4. Thank you for mentioning Kathleen McConnell’s article (for those who missed Terminus and don’t have that compendium, it is available on amazon.) The plight of child soliders is indeed tragic, and the purpose of this post is not, in any way, to diminish that plight or even to open the can of worms it entails, but merely to note the peculiar trend journalists have continued to exhibit in frequently mentioning Khadr’s HP reading. It would be equally interesting if the subject were a troubled Hollywood drug addict, accused serial killer, or any other high-profile inmate. D.V.. I also wondered if this wasn’t the idea of legal handlers trying to make their client more accessible. Certainly anyone who is defending such an incendiary client would want to emphasize both his troubled youth and his humanity. One might hope that trips to Hogwarts would be edifying and transformative, but that may be expecting a bit much.

  5. Louise M. Freeman says

    It would be fascinating to know if he can in any way identify with Regulus or Sirius Black, who actively rejected the hate they were exposed to as youth, or Draco, who in the in was so horrified by the acts in which he was participating that he turned away from them, even if not to the good side.

    Of course the odds of us every knowing what truly happened to his young man, at the hands of his family, the Taliban or the US military are essentially nil.

  6. I can’t say this is all that surprising. If people can say “I love the Bible” and commit all sorts of terrible acts in spite of that “love,” they can do it with Harry Potter. I think it says more about the person reading the book than it does about the book itself.

  7. It is an interesting phenomena. However, I’m not sure that I would come to the same conclusion from it that you did. As John has shown, Harry Potter has many layers of meaning and has a well crafted, detailed structure. However, the books are also easily accessible. Most of the people who read the series never see even a small fraction of what Ms. Rowling built into the series.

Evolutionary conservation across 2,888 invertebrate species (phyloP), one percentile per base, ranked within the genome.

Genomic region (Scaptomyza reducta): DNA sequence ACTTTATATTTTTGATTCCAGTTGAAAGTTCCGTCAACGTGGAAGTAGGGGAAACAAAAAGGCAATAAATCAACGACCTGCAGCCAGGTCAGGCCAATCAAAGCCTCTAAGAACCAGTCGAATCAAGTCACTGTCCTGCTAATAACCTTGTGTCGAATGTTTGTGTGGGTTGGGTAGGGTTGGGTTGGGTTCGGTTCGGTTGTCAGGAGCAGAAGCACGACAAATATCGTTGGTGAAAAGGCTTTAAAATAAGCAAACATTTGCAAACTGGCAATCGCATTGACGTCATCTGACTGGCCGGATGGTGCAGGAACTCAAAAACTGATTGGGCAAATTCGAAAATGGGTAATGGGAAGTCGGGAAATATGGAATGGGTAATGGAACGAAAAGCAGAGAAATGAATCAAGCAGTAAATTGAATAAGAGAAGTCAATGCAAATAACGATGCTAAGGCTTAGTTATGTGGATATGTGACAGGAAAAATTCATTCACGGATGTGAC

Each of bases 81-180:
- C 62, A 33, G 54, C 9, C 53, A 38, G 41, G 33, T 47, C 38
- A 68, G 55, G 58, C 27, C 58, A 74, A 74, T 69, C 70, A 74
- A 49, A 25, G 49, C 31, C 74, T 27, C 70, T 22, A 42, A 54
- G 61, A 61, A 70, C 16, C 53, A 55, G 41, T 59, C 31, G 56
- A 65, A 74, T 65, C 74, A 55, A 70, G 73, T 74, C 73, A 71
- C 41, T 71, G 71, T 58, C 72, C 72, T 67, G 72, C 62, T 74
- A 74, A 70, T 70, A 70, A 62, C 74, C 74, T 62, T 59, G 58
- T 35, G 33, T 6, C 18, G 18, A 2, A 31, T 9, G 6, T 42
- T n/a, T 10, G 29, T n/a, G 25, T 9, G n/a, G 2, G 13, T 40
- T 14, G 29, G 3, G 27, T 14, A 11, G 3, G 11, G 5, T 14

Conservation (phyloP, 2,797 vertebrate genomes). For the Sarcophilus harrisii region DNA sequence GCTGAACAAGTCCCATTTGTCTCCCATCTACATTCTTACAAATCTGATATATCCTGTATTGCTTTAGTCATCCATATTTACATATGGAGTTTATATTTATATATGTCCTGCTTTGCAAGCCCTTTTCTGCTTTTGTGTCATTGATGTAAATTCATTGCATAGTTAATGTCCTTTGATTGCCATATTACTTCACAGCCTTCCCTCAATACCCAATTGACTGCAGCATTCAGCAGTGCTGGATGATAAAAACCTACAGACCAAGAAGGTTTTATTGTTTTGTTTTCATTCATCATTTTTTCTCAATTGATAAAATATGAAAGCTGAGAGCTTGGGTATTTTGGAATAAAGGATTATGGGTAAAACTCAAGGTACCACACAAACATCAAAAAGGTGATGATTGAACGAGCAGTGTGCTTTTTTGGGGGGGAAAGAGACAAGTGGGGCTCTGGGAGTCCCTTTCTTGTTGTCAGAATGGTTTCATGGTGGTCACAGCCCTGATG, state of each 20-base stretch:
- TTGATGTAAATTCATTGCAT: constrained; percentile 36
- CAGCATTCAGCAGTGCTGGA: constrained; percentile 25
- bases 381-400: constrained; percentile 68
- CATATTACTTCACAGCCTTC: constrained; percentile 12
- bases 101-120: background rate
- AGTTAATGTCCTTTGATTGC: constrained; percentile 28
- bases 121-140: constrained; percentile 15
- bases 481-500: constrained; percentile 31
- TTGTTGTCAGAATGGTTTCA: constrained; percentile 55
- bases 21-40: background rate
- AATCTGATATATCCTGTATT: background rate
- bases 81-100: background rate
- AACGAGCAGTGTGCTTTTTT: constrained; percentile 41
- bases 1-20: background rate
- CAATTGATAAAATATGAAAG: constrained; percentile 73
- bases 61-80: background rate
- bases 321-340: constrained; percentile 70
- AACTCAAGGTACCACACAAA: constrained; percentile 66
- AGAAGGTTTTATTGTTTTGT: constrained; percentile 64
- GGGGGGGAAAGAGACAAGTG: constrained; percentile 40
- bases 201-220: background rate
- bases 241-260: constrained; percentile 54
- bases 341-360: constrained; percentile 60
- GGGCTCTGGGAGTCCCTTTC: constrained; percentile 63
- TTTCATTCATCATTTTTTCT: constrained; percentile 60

I would argue that there are many people who are only marginally literate but yet they read and enjoyed Harry Potter. I think that is one of the most amazing things about Ms. Rowlings accomplishment. She built a saga that is quickly becoming a classic in literature. Yet she wrote it in a way that it captivates and draws in even people who don’t normally read.

  8. Mr President says

    Just a word of advise. When you find that you only have about 150 pages to go – take a break. I couldn’t tear my eyes away long enough to look at the clock, reach for my water, or run to the bathroom.

    Many people scratch their heads because the huge success of this series is such a mysterious phenomenon. Well, I think the reason is that she really writes PEOPLE. You can have a great plot line, great adventures, keep people guessing and still have a mediocre book. But Rowling writes great characters and wonderfully expresses their thoughts and feelings. This is why I usually end up in tears somewhere in the last 100 pages of every book.

Speak Your Mind